The government appeared to be sensitive to these perceptions as the games approached. A Shia mosque in Baku, Haji Javad, had been subject to demolition as part of an urban renewal project. On April 12, as demolition equipment arrived to tear down the mosque, protesters surrounded the mosque and blocked the machinery. Unusually, the government backed down, and the next day Aliyev personally announced a commission to study the mosque demolition issue.
“Aliyev is really scared of possible resistance of Shias. That is why he immediately reacted as if he was not aware” of the issue, said Altay Goyushev, a historian and prominent public intellectual in Azerbaijan, in an interview with EurasiaNet.org. “They do not want to have this problem – I mean noisy discussions about a mosque’s destruction, just before the Games.”
The government may be particularly concerned about the reaction of its large Shia neighbor, Iran. Internationally, when it comes to interacting with predominantly Muslim nations, Azerbaijan seems most interested in engaging predominately Sunni states – the Gulf States for investment, and Turkey and Pakistan on security issues, said Eldar Mamedov, a Brussels-based analyst on regional issues. Yet, while Baku has tended to be wary of Iran, Tehran’s interests cannot be completely ignored.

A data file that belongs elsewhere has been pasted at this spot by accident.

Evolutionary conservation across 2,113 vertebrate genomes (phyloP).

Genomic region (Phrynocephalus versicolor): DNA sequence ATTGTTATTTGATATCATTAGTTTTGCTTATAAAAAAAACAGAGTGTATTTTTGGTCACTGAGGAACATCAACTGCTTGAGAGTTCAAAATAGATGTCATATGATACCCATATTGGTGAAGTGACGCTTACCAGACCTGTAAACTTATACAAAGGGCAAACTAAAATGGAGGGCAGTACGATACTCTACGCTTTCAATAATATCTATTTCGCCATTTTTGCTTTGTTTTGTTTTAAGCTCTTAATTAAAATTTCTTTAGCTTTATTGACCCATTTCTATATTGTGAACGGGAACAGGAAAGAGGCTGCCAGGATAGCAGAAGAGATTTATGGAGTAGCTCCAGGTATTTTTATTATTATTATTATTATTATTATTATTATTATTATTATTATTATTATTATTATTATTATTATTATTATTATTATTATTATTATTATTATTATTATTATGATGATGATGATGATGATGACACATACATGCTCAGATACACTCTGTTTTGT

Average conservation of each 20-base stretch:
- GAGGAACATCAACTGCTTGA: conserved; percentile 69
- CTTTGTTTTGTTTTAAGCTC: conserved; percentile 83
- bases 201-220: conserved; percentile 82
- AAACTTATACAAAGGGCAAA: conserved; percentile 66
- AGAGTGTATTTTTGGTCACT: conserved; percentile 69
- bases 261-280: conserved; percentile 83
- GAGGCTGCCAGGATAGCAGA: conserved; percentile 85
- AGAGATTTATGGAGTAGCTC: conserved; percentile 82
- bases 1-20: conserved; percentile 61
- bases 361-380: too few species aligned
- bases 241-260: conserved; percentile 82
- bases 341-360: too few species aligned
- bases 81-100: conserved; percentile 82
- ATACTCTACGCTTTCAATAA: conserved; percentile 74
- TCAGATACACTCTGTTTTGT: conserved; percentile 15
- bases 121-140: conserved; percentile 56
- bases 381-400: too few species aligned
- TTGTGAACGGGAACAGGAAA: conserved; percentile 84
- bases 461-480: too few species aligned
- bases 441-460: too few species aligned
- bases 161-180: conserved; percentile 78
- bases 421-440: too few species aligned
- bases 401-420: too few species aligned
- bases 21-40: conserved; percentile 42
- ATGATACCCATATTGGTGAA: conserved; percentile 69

“A negative Iranian reaction … could be a problem. Aliyev fears another crisis involving Shias, whom his security apparatus sees as Iranian agents,” Mamedov told EurasiaNet.org, referring to the Haji Javad controversy.
At the same time, many Azerbaijanis – especially the urban, secular elite – are unsettled by the increasing prominence of religion in the country. In 2016, the government eased visa requirements for a number of Middle Eastern countries and set up new “halal tourism” packages. Baku saw a flood of tourists as a result, with the number of Iranian tourists increasing three-fold over a year, those from Saudi Arabia, 10 times, and the United Arab Emirates, 22 times.
The appearance of so many foreign Muslims, in particular conservatively dressed women, became the talk of Baku. “Azerbaijan aspires to a reputation of multiculturalism and tolerance, yet this sudden convergence of different cultures is proving a complicated issue, challenging even those who pride themselves on their openness,” wrote novelist Nermin Kamal in an essay about the phenomenon.
Kamal called attention to a Soviet-era statue in Baku of a woman casting off her veil, and quoted poet Rasim Garaja in a social media post about the influx of Muslim tourists: “Baku is the only Muslim city in the world where there is a monument displaying a woman throwing off her chador. Everyone needs to understand the significance of this monument. To me, it is one of the key symbols of our country. We should not take it for granted,” Garaja said. “We should make pilgrimages to it and understand its historical value and importance.”
Ultimately, Baku is trying to walk a fine line in its identification as Muslim, Goyushev said: Muslim enough that it does not have to follow “Western” norms of democracy and human rights, but secular enough that it can be useful for the West in the Islamic world.
“We are a Muslim country, we are not like the rest of the Eastern European countries,” Goyushev said, paraphrasing what he saw as the government’s message. “But at the same time they want to say, ‘We are the best example of an Islamic country. We are not a threat to the West, we can be used as an example, we are friendly to the West. We are different, but we are not hostile.’ This is the combination of messages they want to send.”